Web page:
This page contains information to help you with your housing search, including online resources, leasing information, utilities resources, renters insurance, and furniture rentals. For students moving to Washington, the following information may be useful for you. Please note that the following companies are not affiliated with Georgetown University, nor by listing these companies are we implicitly endorsing them. All contact with any outside company is conducted at your own risk.
Here is the PDF of the latest Off-Campus Housing Presentation done for Admitted LL.M students.
Choosing an apartment - especially in a new, unfamiliar city - can be difficult and intimidating. To help you narrow your choices, we've suggested some security questions and a fire safety checklist to research and guide you through the leasing process.
Fortunately, Washington is rich in student housing. The abundance of universities in the District ensures a quantity of affordable housing for students. Most of our off-campus students don't have trouble finding housing, although it's usually easiest to find an apartment when you're actually visiting DC.
Some of our students find apartments by combing through the local newspapers, and others find better luck just by walking around different neighborhoods and looking for "For Rent" signs in the windows.
For additional information and listings, please see the Georgetown University main campus off campus housing services web page. There you will find comments, opinions, ratings and reviews from current tenants of selected communities.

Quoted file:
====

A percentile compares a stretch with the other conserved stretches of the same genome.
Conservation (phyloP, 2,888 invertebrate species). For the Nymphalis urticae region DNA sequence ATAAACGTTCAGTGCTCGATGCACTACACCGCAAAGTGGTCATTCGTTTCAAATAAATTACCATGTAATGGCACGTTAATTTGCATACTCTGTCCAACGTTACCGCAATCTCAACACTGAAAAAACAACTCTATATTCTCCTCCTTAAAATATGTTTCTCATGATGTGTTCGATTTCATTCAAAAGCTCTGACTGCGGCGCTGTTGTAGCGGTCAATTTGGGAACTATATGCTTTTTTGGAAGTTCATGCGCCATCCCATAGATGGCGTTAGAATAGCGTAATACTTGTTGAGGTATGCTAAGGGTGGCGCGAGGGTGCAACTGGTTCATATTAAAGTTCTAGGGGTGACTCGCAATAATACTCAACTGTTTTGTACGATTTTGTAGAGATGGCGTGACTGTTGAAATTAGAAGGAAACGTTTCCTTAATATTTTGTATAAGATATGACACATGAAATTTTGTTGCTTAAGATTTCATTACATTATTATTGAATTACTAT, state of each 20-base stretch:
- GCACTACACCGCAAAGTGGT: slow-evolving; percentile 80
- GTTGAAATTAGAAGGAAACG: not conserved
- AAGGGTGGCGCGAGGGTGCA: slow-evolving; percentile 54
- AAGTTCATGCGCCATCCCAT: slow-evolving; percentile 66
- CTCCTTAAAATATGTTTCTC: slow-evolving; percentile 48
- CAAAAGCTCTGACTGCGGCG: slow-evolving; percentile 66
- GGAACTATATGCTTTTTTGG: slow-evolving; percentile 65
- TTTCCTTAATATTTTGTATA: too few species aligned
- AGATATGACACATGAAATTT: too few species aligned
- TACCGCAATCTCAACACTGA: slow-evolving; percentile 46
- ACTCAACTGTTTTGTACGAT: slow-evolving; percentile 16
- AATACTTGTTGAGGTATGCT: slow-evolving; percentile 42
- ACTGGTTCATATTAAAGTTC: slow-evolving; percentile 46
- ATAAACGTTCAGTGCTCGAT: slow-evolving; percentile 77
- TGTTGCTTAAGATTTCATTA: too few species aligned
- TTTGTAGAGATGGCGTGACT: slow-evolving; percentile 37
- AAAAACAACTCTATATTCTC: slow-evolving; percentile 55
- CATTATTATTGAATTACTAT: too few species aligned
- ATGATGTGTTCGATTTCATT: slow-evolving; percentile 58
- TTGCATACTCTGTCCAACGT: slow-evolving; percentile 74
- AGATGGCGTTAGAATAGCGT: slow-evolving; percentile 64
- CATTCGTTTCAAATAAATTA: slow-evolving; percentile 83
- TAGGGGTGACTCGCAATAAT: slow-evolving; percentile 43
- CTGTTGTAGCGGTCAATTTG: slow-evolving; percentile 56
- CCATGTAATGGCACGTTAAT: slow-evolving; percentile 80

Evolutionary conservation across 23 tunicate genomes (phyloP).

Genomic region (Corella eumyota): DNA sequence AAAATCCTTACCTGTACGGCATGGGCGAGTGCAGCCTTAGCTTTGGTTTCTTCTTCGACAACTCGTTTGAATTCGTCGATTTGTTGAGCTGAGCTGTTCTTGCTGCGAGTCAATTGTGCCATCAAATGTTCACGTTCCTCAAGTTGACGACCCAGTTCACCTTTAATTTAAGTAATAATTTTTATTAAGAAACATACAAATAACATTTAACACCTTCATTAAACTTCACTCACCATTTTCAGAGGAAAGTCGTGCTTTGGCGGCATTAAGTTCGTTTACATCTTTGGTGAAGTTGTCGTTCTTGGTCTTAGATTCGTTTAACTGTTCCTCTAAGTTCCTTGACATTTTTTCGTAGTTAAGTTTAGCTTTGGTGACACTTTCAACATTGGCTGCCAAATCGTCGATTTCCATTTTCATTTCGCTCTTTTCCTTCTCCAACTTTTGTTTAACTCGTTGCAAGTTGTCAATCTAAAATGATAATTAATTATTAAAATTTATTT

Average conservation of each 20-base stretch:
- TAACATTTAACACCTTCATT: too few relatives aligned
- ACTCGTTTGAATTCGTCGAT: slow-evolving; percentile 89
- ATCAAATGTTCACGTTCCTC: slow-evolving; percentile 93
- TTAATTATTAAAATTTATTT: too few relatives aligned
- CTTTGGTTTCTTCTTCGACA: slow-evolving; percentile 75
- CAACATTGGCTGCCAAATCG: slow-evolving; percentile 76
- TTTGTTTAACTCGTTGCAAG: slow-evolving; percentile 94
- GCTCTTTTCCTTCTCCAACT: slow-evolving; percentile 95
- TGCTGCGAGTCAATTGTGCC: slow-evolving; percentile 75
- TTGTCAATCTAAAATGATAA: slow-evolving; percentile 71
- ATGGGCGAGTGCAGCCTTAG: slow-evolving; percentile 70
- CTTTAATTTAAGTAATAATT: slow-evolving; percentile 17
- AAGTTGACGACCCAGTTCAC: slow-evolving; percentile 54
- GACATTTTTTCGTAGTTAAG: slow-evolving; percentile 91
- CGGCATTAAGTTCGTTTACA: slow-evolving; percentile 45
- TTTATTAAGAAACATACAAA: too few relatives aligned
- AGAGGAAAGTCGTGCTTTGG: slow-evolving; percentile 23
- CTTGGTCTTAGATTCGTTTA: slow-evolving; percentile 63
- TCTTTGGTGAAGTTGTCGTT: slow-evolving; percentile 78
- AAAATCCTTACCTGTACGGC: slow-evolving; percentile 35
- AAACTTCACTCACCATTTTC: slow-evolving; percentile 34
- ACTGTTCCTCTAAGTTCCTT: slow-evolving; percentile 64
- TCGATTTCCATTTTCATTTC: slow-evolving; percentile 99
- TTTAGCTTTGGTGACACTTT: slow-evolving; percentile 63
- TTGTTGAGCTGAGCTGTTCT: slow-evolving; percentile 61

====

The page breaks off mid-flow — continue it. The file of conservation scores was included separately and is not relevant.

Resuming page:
Students signing a lease for the first time - even law students - can be frustrated and confused by the complex legal language in housing contracts. Chances are that your questions are probably very common.
Where can I learn about renters' rights?
Fortunately, the DC Department of Consumer and Regulatory Affairs' Housing Regulation Administration (HRA), is designed to help renters like yourself. The HRA publishes a "Tenant's Guide to Safe and Decent Housing" which summarizes the DC housing code and laws governing rent-controlled apartments. To obtain a copy, visit the Housing Regulation Services Center, Room 700, 614 H St. NW, Washington, DC 20001.
What's the most important thing to do before signing my lease?
Although it sounds obvious, make sure you read your lease! Most problems between landlords and tenants stem from confusion about obligations and expectations. Make sure all of your agreements are in writing, and make sure you understand any obligations you have as a tenant.
What about security deposits?
Make sure you clearly understand any terms and conditions regarding the deposit, and make sure these terms and conditions are outlined in writing on your lease. The DC Housing Code stipulates that once you leave your apartment, your landlord must return your deposit within 45 days, or else notify you of any intention to use the money to pay for damages.
Should I ask for an official inspection of the apartment?
Since you are obligated to leave the apartment in the same condition it was as when you moved in. Make sure everything is in working order, including faucets, stoves, and toilets. If something is not working, make sure you put it in writing, so you are not held accountable for any pre-existing damage. Thoroughly inspect the unit before moving in, and be sure to walk through the unit with the landlord before moving into the unit, and after moving out. The following walkthrough form, inspection checklist, and fire safety checklist may be used to examine the unit for any health and safety code violations.
Can I be cited for violating housing codes?
Yes! According to the HRA, tenants are responsible to maintain and clean the apartment, and to use all utilities properly.
Gas and Electric
Potomac Electric Power Company (PEPCO): 202-833-7500
Washington DC Gas: 703-750-4440
Water and Sewer
DC Sewer and Water Authority: 202-787-2000
Washington Suburban Sanitary Commission: 301-206-4001
DC Department Public Works: 202-643-6833